The post below was sent as an issue of my newsletter, Ready for Rain.
I had anticipated this moment for over a year. For the first time, I stepped foot onto the newly laid subfloor of our house. I realize this might not sound like a revelation and in reality, I had stepped onto the subfloor in other parts of the house. But this was different. This floor was at the heart of the house, where we’ll cook, eat and entertain. With this first step, I got to experience the elevation, orientation, and view that was the reason we chose to build this house on this spot. It is the platform for so much of what we’ll do in the future, at 272 feet above sea level.
I’ve been thinking about the idea of platforms lately. We all have them. Where you live right now is a platform. It supports your daily life and provides a sense of place. It has a shape that you probably don’t think about often. The kitchen may be too small or a bedroom may be impractical, but we adjust and adapt over time. That’s the thing about platforms. We grow into them.
Part of the challenge of building a new house is trying to imagine, in terms of feet and inches, the platform you’ll need in the future. How big should a bathroom be? How will it feel to walk from the bedroom to the kitchen? These decisions are important because they are mostly permanent. Once it’s built, the platform becomes a constraint. It’s where you’ll live, like it or not. In the back of our minds, there is always a voice wondering if the platform we’re building is ready for the future.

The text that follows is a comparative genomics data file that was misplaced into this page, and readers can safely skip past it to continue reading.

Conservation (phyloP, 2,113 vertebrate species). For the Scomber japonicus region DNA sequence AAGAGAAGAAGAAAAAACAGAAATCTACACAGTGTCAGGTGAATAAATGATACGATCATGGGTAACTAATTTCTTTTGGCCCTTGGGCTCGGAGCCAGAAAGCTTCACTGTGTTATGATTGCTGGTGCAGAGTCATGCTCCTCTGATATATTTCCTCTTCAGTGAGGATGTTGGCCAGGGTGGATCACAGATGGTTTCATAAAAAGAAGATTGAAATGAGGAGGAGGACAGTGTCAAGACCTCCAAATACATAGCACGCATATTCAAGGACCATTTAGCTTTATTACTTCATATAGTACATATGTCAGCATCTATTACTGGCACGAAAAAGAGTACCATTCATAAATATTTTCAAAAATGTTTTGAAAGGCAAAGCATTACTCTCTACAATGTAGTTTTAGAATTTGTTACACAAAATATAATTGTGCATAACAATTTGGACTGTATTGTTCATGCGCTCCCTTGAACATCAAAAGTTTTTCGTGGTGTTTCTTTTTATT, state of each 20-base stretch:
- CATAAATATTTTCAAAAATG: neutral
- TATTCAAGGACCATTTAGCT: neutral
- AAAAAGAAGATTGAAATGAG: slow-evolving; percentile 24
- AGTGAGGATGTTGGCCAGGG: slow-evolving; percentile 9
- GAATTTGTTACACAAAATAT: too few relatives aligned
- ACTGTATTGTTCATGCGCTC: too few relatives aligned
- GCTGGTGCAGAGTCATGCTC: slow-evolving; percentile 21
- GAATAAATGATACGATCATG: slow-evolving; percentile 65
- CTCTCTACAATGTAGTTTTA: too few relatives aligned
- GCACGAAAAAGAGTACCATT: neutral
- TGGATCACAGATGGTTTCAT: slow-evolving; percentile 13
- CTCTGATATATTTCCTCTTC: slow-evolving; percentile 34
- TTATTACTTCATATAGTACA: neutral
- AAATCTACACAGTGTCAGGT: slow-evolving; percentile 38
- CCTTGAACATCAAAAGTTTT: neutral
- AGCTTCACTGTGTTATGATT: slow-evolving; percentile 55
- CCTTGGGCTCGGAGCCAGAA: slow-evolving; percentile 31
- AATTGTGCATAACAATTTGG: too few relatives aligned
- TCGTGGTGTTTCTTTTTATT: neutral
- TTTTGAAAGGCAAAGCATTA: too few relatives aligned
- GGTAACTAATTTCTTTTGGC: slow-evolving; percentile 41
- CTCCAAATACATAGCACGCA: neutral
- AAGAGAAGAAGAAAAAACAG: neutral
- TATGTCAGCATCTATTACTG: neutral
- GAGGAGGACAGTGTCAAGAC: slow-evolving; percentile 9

It’s been over a year since the platform took shape on the property and it started with wooden stakes that marked the corners of the house. The survey crew came out multiple times because their work and ability to read the plans (or not) governed where the house would be built on the property and in which direction it faced. Getting the platform right was a necessary goal from the beginning.
That’s one of the reasons stepping onto the subfloor of our main room was so exciting. We were stepping onto the results of hundreds of decisions, hours of deliberation and an investment stretching over a year. With the subfloor built, we could put those events behind us and stop wondering if the wooden stakes were placed at the right corners. For the first time, we could stand in our future kitchen and notice what trees will be visible through the future windows. We could imagine walking through the front door and taking in the view from the location of the future fireplace. It was all there, for the first time, to experience with our own eyes.
Time will tell if the platform we’ve designed is ready for the future. I have a strong feeling that we’re on the right track. In the end, all the decisions and designs will fade as we grow into it and never look back.
Below is a collection of photos I recently shared on Instagram that shows about five months of building:
For ongoing house photos, follow me on Instagram.